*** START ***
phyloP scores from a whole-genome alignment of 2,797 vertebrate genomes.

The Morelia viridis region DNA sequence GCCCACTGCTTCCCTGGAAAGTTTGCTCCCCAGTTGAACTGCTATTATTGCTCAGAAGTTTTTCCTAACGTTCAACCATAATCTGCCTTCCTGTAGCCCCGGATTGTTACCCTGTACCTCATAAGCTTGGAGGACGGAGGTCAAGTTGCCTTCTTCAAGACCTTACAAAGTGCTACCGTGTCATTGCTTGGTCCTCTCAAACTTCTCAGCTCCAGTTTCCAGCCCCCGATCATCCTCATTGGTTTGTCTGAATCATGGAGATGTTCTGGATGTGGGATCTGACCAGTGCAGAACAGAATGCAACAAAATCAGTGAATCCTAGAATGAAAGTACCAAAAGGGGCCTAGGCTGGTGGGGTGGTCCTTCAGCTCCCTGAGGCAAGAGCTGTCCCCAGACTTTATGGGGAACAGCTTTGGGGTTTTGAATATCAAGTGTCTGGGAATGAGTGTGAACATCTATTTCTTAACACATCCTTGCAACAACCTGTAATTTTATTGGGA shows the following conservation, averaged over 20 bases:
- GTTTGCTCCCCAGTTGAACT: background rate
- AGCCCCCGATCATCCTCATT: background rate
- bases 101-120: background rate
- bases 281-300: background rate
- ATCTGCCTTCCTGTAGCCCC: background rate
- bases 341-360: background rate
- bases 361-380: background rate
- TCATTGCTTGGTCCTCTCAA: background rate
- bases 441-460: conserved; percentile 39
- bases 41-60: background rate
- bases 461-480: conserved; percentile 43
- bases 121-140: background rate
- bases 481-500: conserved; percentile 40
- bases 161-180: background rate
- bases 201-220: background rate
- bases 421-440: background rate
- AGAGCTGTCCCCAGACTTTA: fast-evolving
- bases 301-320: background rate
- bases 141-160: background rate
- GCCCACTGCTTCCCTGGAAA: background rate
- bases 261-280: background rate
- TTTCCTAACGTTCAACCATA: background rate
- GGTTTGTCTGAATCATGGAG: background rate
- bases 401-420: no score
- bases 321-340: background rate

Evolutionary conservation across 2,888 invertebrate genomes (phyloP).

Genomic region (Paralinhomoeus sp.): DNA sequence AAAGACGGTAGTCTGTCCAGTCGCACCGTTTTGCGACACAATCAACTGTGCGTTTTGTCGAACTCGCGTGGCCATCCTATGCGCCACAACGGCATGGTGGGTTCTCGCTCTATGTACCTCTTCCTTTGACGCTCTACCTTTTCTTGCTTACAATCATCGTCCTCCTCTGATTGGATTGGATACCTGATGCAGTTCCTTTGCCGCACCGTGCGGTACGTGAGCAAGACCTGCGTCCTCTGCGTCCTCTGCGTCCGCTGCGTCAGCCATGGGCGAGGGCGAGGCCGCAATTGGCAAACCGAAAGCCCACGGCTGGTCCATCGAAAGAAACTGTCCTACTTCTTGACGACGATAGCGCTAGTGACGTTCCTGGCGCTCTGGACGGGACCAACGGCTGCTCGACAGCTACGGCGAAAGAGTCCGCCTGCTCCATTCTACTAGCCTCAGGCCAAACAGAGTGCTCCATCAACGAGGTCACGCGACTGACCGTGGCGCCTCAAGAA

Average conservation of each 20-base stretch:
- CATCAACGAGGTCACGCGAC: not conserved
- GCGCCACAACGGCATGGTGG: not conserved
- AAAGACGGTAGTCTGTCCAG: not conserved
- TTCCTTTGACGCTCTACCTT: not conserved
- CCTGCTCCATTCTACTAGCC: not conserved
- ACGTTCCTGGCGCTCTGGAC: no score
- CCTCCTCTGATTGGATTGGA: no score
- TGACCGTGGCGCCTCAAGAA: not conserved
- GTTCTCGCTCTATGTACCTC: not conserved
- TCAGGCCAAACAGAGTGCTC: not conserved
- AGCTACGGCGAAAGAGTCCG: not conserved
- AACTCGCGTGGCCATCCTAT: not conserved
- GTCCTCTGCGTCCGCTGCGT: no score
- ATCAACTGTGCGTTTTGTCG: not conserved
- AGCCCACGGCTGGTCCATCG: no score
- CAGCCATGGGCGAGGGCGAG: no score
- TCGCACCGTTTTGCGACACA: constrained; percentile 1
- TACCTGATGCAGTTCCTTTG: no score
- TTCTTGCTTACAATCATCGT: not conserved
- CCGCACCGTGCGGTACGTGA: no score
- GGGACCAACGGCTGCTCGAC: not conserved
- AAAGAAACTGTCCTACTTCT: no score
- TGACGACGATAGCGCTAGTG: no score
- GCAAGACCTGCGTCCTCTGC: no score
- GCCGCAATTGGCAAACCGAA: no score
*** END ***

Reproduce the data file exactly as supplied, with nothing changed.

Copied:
phyloP scores from a whole-genome alignment of 2,797 vertebrate genomes.

The Morelia viridis region DNA sequence GCCCACTGCTTCCCTGGAAAGTTTGCTCCCCAGTTGAACTGCTATTATTGCTCAGAAGTTTTTCCTAACGTTCAACCATAATCTGCCTTCCTGTAGCCCCGGATTGTTACCCTGTACCTCATAAGCTTGGAGGACGGAGGTCAAGTTGCCTTCTTCAAGACCTTACAAAGTGCTACCGTGTCATTGCTTGGTCCTCTCAAACTTCTCAGCTCCAGTTTCCAGCCCCCGATCATCCTCATTGGTTTGTCTGAATCATGGAGATGTTCTGGATGTGGGATCTGACCAGTGCAGAACAGAATGCAACAAAATCAGTGAATCCTAGAATGAAAGTACCAAAAGGGGCCTAGGCTGGTGGGGTGGTCCTTCAGCTCCCTGAGGCAAGAGCTGTCCCCAGACTTTATGGGGAACAGCTTTGGGGTTTTGAATATCAAGTGTCTGGGAATGAGTGTGAACATCTATTTCTTAACACATCCTTGCAACAACCTGTAATTTTATTGGGA shows the following conservation, averaged over 20 bases:
- GTTTGCTCCCCAGTTGAACT: background rate
- AGCCCCCGATCATCCTCATT: background rate
- bases 101-120: background rate
- bases 281-300: background rate
- ATCTGCCTTCCTGTAGCCCC: background rate
- bases 341-360: background rate
- bases 361-380: background rate
- TCATTGCTTGGTCCTCTCAA: background rate
- bases 441-460: conserved; percentile 39
- bases 41-60: background rate
- bases 461-480: conserved; percentile 43
- bases 121-140: background rate
- bases 481-500: conserved; percentile 40
- bases 161-180: background rate
- bases 201-220: background rate
- bases 421-440: background rate
- AGAGCTGTCCCCAGACTTTA: fast-evolving
- bases 301-320: background rate
- bases 141-160: background rate
- GCCCACTGCTTCCCTGGAAA: background rate
- bases 261-280: background rate
- TTTCCTAACGTTCAACCATA: background rate
- GGTTTGTCTGAATCATGGAG: background rate
- bases 401-420: no score
- bases 321-340: background rate

Evolutionary conservation across 2,888 invertebrate genomes (phyloP).

Genomic region (Paralinhomoeus sp.): DNA sequence AAAGACGGTAGTCTGTCCAGTCGCACCGTTTTGCGACACAATCAACTGTGCGTTTTGTCGAACTCGCGTGGCCATCCTATGCGCCACAACGGCATGGTGGGTTCTCGCTCTATGTACCTCTTCCTTTGACGCTCTACCTTTTCTTGCTTACAATCATCGTCCTCCTCTGATTGGATTGGATACCTGATGCAGTTCCTTTGCCGCACCGTGCGGTACGTGAGCAAGACCTGCGTCCTCTGCGTCCTCTGCGTCCGCTGCGTCAGCCATGGGCGAGGGCGAGGCCGCAATTGGCAAACCGAAAGCCCACGGCTGGTCCATCGAAAGAAACTGTCCTACTTCTTGACGACGATAGCGCTAGTGACGTTCCTGGCGCTCTGGACGGGACCAACGGCTGCTCGACAGCTACGGCGAAAGAGTCCGCCTGCTCCATTCTACTAGCCTCAGGCCAAACAGAGTGCTCCATCAACGAGGTCACGCGACTGACCGTGGCGCCTCAAGAA

Average conservation of each 20-base stretch:
- CATCAACGAGGTCACGCGAC: not conserved
- GCGCCACAACGGCATGGTGG: not conserved
- AAAGACGGTAGTCTGTCCAG: not conserved
- TTCCTTTGACGCTCTACCTT: not conserved
- CCTGCTCCATTCTACTAGCC: not conserved
- ACGTTCCTGGCGCTCTGGAC: no score
- CCTCCTCTGATTGGATTGGA: no score
- TGACCGTGGCGCCTCAAGAA: not conserved
- GTTCTCGCTCTATGTACCTC: not conserved
- TCAGGCCAAACAGAGTGCTC: not conserved
- AGCTACGGCGAAAGAGTCCG: not conserved
- AACTCGCGTGGCCATCCTAT: not conserved
- GTCCTCTGCGTCCGCTGCGT: no score
- ATCAACTGTGCGTTTTGTCG: not conserved
- AGCCCACGGCTGGTCCATCG: no score
- CAGCCATGGGCGAGGGCGAG: no score
- TCGCACCGTTTTGCGACACA: constrained; percentile 1
- TACCTGATGCAGTTCCTTTG: no score
- TTCTTGCTTACAATCATCGT: not conserved
- CCGCACCGTGCGGTACGTGA: no score
- GGGACCAACGGCTGCTCGAC: not conserved
- AAAGAAACTGTCCTACTTCT: no score
- TGACGACGATAGCGCTAGTG: no score
- GCAAGACCTGCGTCCTCTGC: no score
- GCCGCAATTGGCAAACCGAA: no score